Jobs runs with bulls at staff rally

Apple chief says the company is still on track to turn a modest profit for second quarter. 'We can't relax', he tells staffers in closed-door meeting

In his latest all-hands meeting with Apple Computer staff on Thursday morning, chief executive Steve Jobs pledged to continue fighting for Mac market share and reiterated the company's predictions of a small profit in the fiscal second quarter.

"We don't 'own' any market," Jobs said. "We're going to keep fighting for customers. We can't relax: there are three other big companies that will gladly take them away from us."

According to sources, Jobs -- clad in his trademark faded jeans and black turtleneck -- spoke and fielded questions for about an hour. After expressing his determination not to repeat the loss incurred in the first quarter, Apple's chief executive said that pre-orders for new Macs the company introduced at this month's Macworld Expo/San Francisco should push Apple back into the black for the current quarter.

While Jobs warned staffers -- many of whom have been hit hard by the drop in value of Apple stock since the company issued a profit warning for the fourth quarter of 2000 -- not to expect a rapid spike in the value of their shares, he predicted that Apple will continue to enjoy a gradual rise in value in the coming months.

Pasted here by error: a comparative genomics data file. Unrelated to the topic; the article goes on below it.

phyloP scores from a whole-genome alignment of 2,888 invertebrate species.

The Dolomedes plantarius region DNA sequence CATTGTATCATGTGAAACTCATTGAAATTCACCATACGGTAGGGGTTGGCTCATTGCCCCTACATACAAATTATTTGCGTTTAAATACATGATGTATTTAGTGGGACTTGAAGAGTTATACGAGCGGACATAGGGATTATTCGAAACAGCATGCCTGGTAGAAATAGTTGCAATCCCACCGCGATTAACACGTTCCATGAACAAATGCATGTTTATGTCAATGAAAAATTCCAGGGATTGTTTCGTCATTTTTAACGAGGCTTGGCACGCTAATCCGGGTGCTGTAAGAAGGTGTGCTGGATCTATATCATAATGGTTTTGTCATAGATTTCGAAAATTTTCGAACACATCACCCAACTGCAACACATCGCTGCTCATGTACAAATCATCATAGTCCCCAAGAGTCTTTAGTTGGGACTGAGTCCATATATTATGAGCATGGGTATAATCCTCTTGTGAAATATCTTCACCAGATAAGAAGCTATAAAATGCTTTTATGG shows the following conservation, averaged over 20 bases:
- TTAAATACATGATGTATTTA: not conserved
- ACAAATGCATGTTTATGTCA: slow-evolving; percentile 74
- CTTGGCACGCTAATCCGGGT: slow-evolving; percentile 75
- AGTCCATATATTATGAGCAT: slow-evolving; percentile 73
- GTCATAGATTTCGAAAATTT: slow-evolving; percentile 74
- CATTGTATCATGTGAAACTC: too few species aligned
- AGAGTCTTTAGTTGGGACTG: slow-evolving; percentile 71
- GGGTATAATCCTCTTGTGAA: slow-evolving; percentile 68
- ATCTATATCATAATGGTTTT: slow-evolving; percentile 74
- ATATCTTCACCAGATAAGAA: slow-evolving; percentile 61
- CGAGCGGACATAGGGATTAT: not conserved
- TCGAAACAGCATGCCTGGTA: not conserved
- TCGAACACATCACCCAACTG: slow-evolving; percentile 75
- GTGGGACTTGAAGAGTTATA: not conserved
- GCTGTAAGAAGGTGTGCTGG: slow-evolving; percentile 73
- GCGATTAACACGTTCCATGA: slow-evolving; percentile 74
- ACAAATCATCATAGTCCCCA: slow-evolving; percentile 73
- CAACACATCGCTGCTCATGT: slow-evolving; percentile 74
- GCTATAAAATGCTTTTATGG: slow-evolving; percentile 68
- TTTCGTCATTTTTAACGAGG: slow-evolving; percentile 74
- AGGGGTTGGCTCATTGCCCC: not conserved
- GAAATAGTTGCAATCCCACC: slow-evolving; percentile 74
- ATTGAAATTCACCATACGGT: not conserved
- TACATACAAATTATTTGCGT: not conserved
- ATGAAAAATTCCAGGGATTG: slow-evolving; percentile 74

Attendees said Jobs told them the PowerBook G4 will begin shipping next week and Apple is on track to deliver its new, top-of-the-line Power Mac G4 systems next month -- the 733 and 667MHz professional desktops will feature firmware tweaks that will optimise the performance of their Pioneer SuperDrives, which can read and write both CD and DVD media.

Jobs touted the company's DVD strategy, which includes the newly announced iDVD authoring software as well as the SuperDrive. He compared desktop DVD authoring to desktop publishing, which catapulted the Mac to prominence in the 1980s. While he cited Compaq Computer as another PC manufacturer that has adopted the SuperDrive for its desktop systems, Jobs said Apple's firmware optimisations and software solutions will give it an advantage over other SuperDrive OEM customers.

On the OS front, Jobs predicted a gradual rollout for Mac OS X, which is scheduled to begin shipping 24 March. Jobs said Apple will hold its marketing firepower for the next-generation OS until summer, when more third-party software will be available and the company expects to deliver Mac OS X pre-loaded on all its hardware. "We're going to let them grab it out of our hands," he quipped.

Echoing last week's conference call with analysts, Jobs asserted that Apple has cut its inventory to 5.5 weeks, down from a high of more than 11 weeks in December. He also touted a new round of advertisements for the PowerBook G4 that began running this week in mainstream publications.

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